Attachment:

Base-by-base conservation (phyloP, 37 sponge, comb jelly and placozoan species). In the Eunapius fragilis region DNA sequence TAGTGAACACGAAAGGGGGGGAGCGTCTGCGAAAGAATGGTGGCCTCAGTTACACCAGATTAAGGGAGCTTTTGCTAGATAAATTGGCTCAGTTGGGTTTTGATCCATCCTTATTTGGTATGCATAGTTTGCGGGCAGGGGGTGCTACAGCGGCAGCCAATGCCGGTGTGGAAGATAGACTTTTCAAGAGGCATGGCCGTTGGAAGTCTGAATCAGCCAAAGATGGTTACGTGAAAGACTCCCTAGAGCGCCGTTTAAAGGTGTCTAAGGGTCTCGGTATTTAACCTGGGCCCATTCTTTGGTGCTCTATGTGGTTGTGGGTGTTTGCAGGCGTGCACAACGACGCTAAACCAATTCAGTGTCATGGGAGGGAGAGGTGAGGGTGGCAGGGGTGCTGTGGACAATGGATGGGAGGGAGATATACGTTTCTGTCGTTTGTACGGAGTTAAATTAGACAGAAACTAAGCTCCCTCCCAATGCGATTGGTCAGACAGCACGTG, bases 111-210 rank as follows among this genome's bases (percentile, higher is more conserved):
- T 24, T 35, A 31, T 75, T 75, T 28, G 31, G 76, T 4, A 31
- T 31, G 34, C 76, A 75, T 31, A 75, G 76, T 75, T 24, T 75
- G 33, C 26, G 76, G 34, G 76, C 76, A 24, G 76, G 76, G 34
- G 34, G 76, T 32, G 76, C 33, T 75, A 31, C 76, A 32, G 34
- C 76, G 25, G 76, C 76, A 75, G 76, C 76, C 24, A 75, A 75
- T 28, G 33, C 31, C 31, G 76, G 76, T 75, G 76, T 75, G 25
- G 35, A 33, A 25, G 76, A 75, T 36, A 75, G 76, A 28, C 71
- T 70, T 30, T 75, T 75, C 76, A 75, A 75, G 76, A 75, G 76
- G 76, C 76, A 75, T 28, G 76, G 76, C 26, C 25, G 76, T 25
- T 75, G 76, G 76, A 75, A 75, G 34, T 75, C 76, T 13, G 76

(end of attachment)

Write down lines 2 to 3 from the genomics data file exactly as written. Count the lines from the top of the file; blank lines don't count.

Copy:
- T 24, T 35, A 31, T 75, T 75, T 28, G 31, G 76, T 4, A 31
- T 31, G 34, C 76, A 75, T 31, A 75, G 76, T 75, T 24, T 75